First-time and experienced writers must read The Dog Walked Down the Street: An Outspoken Guide for Writers Who Want to Publish (Cypress House, $13.95), if for no other reason than to learn the ins and outs of good writing and the perils of publishing. The book also has a swell cover that matches most of the spring colors. Buy several to go along with your Easter frocks and suits. Instead of making haberdashers nervous with unreasonable demands, log on to for your friendly neighborhood independent bookstore. Make reasonable demands of the clerks and you are guaranteed to walk out with an armful of treasures as long as your credit is good. Speak like you said.

NEXT: Ban the Pomeranian

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Thursday, March 27, 2014


(NOTE: Well if I feel tomorrow, like I feel today/I’m gonna pack my suitcase, and make my getaway/Lord I’m troubled, I’m all worried in mind/And I’m never vein’ satisfied, and I just can’t keep from cryin’)

Book publishing has a private vocabulary ready to confuse the neophyte and reprehensible non-reader. Typeface, gutter margin, price point, leading, co-op advertising, remainders, spine width, deckle-edged, laid finish, perfect binding, case bound, signature, and blad are tossed around editorial offices like so many Nerf footballs during Super Bowl season. One term welcomed by bookseller and book reviewer alike is “arc,” or advance review copy, also known as bound galleys or prepublication copy. Receiving an arc means you can effectively shill for the forthcoming book without demanding payment.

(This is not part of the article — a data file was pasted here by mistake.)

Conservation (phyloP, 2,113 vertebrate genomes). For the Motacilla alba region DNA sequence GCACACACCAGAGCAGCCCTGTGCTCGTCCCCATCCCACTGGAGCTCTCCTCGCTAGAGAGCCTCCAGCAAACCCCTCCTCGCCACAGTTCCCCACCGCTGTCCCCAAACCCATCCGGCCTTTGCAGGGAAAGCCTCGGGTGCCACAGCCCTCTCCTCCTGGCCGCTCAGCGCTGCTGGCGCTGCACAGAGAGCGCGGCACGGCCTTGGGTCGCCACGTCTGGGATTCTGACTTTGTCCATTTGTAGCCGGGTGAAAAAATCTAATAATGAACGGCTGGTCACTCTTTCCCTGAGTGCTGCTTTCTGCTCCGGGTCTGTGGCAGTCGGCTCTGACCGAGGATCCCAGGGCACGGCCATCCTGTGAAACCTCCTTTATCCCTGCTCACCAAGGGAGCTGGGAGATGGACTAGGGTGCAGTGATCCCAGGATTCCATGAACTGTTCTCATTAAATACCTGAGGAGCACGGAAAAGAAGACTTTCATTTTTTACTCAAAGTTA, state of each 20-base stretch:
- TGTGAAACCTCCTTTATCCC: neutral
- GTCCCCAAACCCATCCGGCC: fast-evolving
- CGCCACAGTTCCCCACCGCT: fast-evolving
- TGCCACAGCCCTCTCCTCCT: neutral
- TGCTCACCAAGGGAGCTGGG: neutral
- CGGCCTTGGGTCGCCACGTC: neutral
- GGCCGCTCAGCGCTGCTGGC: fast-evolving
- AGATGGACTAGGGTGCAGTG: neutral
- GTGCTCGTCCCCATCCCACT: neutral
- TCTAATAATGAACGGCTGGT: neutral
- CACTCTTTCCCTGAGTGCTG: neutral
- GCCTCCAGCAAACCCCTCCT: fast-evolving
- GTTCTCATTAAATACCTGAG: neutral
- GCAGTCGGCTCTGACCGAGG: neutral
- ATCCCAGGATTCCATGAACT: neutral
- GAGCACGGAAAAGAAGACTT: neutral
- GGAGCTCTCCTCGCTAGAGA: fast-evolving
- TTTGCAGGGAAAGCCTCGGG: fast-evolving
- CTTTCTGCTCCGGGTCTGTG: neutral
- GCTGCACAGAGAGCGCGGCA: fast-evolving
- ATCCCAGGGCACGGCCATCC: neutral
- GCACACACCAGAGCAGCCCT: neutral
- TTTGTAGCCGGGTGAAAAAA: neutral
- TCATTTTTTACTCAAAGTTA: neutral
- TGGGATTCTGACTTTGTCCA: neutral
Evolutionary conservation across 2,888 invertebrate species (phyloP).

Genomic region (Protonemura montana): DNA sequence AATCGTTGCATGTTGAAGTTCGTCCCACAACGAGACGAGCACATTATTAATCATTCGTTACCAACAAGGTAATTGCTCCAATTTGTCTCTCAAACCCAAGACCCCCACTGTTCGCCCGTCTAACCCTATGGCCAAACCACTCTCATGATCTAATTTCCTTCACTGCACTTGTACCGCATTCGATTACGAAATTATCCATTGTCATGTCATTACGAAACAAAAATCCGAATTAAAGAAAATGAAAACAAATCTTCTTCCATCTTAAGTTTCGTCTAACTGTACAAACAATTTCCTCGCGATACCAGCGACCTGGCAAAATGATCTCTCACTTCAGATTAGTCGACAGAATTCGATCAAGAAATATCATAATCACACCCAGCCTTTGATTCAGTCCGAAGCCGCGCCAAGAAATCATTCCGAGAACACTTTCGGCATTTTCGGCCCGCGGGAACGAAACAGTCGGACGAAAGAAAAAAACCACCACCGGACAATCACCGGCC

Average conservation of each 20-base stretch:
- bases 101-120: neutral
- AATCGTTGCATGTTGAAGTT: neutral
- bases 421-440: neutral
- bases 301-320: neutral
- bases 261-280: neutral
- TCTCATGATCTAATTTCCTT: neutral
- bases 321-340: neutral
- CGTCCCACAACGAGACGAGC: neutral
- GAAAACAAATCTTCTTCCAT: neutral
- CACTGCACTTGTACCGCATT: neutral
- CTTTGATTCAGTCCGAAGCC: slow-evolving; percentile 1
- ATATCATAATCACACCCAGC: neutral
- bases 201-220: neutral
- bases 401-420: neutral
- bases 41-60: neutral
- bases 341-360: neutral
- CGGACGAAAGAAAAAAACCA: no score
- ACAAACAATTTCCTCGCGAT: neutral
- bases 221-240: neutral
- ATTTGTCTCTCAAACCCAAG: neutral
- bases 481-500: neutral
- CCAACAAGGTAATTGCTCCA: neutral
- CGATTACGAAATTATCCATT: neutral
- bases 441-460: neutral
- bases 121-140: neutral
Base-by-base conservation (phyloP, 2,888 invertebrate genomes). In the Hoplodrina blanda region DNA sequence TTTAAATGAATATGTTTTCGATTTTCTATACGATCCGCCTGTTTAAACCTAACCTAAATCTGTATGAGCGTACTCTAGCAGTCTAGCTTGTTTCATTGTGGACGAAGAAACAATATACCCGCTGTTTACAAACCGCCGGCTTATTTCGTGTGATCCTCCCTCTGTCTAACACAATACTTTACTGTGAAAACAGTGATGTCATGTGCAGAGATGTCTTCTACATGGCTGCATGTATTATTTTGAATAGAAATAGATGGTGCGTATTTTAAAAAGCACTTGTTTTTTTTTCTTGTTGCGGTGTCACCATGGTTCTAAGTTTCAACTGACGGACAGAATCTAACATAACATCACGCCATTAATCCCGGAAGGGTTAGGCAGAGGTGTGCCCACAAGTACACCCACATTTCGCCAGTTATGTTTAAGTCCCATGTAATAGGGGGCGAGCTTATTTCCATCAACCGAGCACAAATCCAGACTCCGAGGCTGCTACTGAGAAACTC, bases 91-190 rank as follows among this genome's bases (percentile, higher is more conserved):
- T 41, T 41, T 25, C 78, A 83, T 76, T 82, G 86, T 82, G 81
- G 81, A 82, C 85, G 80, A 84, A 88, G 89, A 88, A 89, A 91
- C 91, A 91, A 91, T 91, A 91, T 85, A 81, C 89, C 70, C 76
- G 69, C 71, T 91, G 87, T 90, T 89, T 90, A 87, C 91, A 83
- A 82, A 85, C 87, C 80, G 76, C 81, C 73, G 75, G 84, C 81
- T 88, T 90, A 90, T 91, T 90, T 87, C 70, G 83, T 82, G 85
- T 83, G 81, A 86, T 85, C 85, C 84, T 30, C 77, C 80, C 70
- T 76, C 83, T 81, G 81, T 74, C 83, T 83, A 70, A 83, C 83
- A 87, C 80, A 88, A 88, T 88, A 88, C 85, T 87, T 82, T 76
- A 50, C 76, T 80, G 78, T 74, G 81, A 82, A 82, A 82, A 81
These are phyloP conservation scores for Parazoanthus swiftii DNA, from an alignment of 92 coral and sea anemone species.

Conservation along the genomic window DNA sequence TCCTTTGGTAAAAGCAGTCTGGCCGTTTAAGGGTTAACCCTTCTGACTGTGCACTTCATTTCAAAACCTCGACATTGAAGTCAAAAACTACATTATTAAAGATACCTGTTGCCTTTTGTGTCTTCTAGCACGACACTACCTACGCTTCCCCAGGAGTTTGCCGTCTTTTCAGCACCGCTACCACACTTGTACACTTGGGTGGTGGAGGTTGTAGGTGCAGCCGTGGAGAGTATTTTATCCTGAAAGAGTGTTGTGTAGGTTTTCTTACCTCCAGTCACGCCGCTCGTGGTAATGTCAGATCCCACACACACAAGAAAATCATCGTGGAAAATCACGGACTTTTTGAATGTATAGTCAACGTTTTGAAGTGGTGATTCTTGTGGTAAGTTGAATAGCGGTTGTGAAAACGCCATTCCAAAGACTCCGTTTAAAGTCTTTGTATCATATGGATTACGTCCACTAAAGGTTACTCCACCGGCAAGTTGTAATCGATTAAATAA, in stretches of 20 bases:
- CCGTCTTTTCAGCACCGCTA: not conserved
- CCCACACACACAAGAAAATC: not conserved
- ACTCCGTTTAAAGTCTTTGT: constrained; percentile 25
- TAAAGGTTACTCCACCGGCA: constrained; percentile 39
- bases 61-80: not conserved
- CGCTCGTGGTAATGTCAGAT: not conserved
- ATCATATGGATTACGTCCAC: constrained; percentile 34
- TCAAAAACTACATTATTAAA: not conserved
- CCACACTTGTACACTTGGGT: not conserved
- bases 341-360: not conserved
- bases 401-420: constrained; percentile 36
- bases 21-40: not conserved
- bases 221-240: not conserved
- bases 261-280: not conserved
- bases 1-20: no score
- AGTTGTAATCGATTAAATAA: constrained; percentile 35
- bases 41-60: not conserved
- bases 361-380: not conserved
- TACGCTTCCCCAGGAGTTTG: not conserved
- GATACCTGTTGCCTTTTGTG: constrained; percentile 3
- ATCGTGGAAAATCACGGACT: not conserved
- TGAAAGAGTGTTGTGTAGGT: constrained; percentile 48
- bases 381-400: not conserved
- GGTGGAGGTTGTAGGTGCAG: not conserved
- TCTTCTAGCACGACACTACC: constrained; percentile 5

Before a book is printed, the manuscript goes through developmental editing (not a lot of fun), copyediting (writer embarrassment over simple grammatical and spelling errors makes this less than fun), and proofreading (what is fun?). This is given to the designer for his or her expertise in using the right typeface and page layout. An arc is made of the book just before the last, final, all-right-I’ve-had-it pass at proofreading.
Arcs usually appear within three months of the book’s planned release so booksellers have time to decide how many copies to order and the many kinds of media can reserve space for reviews. They arrive from the publisher’s marketing and publicity department or the tender, caring hands of the local sales representative, and are stacked tall at trade shows like Book Expo America. Ads on book-centered web sites also offer arcs to regular readers through contests. The index might be missing, the table of contents scattered with double zeros instead of appropriate page numbers, and anything else sure to be in the finished book but not quite ready is marked with “TK,” meaning “to come,” or, in the case of photographs and other graphics, marked “FPO,” or “for position only.” Even with the TK and FPO, the arc is very close to what a generous, kind, and altruistic book buyer can expect.
Early quotes from writers possessing high name recognition shout about the book’s virtues on the front and back cover, and the opening pages. These are by friends of the writer or editor, and based on an earlier version of the manuscript before becoming the bound pages ready to read. Some are sincere, others not so, much like the information about marketing and publicity. Yeah, right, a first-time writer on an eighteen-city tour? Tell me another bedtime story.